The object of this paper is twofold: to determine the extent to which enforcement of the Combines Investigation Act from 1970-1981 was guided by the goal of maximizing economic efficiency; and to ascertain the roles - facilitating or frustrating - played by the government and the Bureau of Competition Policy. The former is accomplished by correlating Bureau enforcement activity with estimates of allocative inefficiency. The latter is accomplished by treating the Bureau as a utility maximizer subject to the constraints imposed by the legislation and the structures set up to administer and adjudicate the statute. Our conclusions are that: enforcement activity is not guided by efficiency considerations; and the chief reason is the government constraints, particularly the wording of the legislation and its implicit support of the economic analysis of the courts.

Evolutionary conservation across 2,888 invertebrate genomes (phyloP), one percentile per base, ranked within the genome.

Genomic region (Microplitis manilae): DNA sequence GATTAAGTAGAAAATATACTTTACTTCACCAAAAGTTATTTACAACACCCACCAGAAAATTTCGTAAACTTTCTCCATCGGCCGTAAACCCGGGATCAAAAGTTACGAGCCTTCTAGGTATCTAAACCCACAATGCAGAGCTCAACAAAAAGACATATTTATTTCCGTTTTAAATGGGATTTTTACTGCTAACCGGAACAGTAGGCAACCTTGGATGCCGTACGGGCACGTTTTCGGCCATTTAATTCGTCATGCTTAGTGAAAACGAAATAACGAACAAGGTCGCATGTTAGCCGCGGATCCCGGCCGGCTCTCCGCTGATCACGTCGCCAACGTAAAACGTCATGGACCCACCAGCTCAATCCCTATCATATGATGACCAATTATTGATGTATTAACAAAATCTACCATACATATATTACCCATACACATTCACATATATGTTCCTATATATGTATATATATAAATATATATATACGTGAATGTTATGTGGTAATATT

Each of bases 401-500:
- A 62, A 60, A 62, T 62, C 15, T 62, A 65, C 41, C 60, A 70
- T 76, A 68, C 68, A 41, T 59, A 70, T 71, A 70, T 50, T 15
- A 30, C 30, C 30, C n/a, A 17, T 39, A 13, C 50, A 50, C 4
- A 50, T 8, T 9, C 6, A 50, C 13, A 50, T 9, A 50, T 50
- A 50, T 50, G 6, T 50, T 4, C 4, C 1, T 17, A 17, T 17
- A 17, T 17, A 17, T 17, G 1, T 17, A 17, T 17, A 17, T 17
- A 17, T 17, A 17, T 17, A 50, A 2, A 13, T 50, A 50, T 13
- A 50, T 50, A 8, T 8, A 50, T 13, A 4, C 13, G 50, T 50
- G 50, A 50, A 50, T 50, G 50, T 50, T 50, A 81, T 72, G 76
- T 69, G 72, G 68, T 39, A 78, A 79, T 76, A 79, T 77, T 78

Shorthill, Cynthia and Jones, J. C. H..
"Ends, Means and Utility Functions: The Efficiency Criterion and Enforcement Activity in Canadia Antitrust 1970-1981."
Osgoode Hall Law Journal